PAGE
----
The 2,979 tonnes merchant steamer the SS Wenvoe was built in 1894 by the Gray Company of Hartlepool and owned by a prominent Cardiff shipping family, the Morels. Ships like the SS Wenvoe, which were used to transport a variety of cargoes, helped Cardiff to become a port of worldwide importance in the years leading up to the First World War. These ships and their crews played a brave role in supplying the country during the conflict. The war however led to tragedy for the SS Wenvoe, albeit under a different name. Sold to French owners in 1916, the SS Wenvoe was renamed the Bayvoe, although due to wartime restrictions it had to remain under the British Flag.

From the start of the Great War in 1914, Germany pursued a highly effective U-boat campaign against merchant shipping. At first, U-boats obeyed 'prize rules' which meant surfacing before attacks on merchant shipping. This allowed time for the crew and passengers time to get away. As the war progressed and allied detection improved, this policy was abandoned. U boat attacks intensified and in late 1917 and early 1918 several Cardiff based ships were hit.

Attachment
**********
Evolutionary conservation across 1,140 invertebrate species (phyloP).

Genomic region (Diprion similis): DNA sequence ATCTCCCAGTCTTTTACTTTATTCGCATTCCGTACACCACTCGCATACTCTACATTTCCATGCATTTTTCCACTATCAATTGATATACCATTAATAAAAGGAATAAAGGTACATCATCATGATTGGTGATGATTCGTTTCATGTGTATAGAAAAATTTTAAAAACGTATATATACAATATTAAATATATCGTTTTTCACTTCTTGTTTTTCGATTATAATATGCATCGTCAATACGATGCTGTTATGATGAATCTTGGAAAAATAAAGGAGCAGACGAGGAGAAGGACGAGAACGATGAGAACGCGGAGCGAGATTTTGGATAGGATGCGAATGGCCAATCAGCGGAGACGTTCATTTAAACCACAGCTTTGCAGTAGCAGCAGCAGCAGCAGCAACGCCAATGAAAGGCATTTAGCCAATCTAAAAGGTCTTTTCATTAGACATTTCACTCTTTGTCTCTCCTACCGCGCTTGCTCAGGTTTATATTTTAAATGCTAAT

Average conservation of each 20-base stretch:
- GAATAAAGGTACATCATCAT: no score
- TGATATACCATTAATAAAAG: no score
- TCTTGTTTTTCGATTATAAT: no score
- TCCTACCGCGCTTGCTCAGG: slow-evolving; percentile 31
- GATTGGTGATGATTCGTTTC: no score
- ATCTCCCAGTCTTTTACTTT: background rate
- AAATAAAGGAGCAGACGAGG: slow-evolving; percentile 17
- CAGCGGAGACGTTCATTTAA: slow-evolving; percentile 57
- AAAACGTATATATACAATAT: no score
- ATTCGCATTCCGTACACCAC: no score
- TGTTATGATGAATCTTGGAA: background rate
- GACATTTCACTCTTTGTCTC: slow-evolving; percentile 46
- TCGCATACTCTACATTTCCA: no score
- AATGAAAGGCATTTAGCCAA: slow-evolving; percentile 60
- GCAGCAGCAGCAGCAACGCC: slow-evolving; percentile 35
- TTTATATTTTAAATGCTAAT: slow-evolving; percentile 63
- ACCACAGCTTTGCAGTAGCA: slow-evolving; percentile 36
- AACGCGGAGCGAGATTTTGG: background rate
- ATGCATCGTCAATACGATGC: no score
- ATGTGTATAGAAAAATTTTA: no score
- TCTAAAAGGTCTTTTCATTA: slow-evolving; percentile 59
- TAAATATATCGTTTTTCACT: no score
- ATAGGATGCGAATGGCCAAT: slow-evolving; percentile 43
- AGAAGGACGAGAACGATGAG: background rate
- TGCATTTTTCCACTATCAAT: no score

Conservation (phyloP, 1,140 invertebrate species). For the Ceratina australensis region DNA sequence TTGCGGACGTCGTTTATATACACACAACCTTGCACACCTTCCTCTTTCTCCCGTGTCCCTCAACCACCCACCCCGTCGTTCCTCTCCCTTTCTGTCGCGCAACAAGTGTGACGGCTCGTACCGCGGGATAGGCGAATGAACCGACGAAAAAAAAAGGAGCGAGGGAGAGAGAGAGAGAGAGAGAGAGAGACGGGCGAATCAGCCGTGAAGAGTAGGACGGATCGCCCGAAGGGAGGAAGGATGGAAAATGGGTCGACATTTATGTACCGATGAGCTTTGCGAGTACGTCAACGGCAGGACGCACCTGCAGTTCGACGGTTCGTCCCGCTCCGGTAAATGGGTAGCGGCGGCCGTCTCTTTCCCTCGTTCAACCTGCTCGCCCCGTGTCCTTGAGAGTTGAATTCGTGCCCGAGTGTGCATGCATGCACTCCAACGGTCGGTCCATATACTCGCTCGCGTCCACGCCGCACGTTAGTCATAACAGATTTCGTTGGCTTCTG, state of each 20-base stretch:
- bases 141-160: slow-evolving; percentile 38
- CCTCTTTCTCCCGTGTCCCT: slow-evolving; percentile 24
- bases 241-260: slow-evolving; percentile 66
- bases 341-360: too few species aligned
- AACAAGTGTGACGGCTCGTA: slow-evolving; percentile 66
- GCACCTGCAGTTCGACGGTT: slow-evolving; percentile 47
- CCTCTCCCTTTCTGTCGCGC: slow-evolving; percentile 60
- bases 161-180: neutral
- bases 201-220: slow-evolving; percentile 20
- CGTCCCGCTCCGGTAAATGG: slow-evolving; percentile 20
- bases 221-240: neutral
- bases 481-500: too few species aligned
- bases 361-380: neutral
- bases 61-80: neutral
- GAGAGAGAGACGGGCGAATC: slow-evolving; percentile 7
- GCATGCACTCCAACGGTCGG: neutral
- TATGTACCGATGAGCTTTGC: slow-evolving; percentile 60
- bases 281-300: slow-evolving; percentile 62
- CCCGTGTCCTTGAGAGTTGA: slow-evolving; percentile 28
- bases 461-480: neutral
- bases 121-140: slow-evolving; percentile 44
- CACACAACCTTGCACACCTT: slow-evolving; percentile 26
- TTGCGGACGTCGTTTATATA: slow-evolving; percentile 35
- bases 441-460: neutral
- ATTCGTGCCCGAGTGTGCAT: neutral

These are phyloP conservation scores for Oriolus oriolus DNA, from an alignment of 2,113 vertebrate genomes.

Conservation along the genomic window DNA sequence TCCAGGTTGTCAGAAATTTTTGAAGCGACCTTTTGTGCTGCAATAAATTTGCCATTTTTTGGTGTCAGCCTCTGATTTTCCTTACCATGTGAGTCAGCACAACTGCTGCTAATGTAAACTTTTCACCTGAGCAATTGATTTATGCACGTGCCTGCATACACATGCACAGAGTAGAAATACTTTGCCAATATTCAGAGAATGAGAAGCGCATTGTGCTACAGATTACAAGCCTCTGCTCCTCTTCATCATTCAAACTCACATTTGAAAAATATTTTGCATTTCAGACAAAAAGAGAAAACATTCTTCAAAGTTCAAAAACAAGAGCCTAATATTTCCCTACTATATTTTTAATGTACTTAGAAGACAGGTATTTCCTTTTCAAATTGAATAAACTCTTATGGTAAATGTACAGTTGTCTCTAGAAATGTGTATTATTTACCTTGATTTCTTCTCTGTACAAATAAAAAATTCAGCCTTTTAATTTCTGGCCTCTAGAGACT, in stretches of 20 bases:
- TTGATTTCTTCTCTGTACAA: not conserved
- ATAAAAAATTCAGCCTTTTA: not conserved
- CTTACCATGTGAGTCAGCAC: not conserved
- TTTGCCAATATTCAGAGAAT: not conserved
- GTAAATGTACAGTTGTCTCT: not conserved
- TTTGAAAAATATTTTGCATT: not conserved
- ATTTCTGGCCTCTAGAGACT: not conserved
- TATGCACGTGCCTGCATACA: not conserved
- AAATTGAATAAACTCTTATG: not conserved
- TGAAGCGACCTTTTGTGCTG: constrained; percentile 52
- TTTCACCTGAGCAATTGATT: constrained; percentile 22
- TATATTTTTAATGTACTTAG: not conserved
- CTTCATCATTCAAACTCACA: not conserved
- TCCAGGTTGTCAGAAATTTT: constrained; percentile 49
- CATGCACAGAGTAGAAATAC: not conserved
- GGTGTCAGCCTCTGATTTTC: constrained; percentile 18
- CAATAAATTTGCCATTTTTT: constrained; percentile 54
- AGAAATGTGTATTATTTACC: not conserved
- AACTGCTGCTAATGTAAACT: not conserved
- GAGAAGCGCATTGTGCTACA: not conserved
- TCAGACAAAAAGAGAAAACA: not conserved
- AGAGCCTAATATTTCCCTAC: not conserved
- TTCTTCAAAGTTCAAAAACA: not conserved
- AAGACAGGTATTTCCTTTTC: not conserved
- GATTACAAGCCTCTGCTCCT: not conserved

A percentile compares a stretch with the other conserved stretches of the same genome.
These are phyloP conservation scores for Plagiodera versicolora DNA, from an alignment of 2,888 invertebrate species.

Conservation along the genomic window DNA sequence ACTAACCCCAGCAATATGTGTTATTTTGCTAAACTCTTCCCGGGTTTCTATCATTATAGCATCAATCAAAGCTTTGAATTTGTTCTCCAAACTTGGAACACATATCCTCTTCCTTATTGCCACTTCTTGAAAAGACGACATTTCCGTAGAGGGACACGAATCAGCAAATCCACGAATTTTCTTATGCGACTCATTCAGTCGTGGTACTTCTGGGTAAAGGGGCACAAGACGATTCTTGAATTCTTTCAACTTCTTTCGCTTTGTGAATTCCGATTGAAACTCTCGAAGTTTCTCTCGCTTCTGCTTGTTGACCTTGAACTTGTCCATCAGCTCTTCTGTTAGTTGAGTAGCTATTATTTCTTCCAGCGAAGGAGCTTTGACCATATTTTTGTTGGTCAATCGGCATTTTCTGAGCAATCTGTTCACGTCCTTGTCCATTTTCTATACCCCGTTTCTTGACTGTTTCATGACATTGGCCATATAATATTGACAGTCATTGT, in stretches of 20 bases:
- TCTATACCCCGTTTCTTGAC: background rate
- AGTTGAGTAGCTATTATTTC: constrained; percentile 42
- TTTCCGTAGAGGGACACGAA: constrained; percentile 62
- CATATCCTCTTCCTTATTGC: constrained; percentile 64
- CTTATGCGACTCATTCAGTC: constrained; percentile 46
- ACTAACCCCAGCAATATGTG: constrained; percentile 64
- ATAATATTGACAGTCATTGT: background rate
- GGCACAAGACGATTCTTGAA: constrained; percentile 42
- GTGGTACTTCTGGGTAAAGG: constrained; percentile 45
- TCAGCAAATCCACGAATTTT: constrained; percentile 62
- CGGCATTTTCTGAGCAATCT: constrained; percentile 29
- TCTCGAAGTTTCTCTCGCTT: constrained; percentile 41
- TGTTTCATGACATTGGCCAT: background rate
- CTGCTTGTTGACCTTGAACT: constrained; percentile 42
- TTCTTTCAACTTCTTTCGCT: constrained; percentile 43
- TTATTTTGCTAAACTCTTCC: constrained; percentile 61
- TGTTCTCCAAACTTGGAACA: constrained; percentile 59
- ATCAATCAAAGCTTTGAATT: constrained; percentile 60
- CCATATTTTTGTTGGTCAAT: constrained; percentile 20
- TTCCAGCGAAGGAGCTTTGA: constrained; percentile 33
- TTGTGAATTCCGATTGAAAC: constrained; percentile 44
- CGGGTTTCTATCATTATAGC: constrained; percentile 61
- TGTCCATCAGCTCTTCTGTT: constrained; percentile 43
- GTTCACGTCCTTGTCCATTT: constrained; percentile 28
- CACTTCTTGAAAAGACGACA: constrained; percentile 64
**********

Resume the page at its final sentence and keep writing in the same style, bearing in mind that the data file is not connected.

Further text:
On 9 January 1918, Bayvoe, on a voyage from Portland to Bordeaux with a cargo of wheat, was targeted and sunk off the coast of Brittany by a German U-boat. Tragically, four crewmen, all merchant seamen from civilian backgrounds, lost their lives.

Their origins give a strong indication of the cosmopolitan character of Cardiff at the time. The youngest, a mess room steward, was 19 and from Turkey. The fatalities also included an engineer from Riga, fireman and trimmer from Bombay and a cook from Greece.

The submarine which torpedoed and sunk the Bayvoe was under the command of 31 year old Walter Roehr. Roehr was a very successful U boat commander, with several military decorations, including the Iron Cross 1st Class. His U84 submarine was responsible for sinking 1 warship and 28 merchant ships.

Attacks on SS Birchgrove and SS Cardiff

In an indication of Cardiff’s contribution to the war effort, two more local ships suffered attacks around this time. Roehr had already been responsible for sinking the SS Birchgrove, carrying goods from Penarth to Bordeaux, the previous month. The very day after sinking the Bayvoe (9 January), Roehr attacked and severely damaged the SS Cardiff 20 miles off the French coast near Lorient. In spite of these successes, his story did not end well, as his submarine was itself sunk off Penmarch, France just 5 days later with the loss of all officers and crew. The SS Cardiff was later sold on to a German company, Schulte and Bruns. In a final twist of fate, the SS Cardiff, as the renamed Konsult Schulte, was sunk by the allies in a Norwegian fjord in 1941.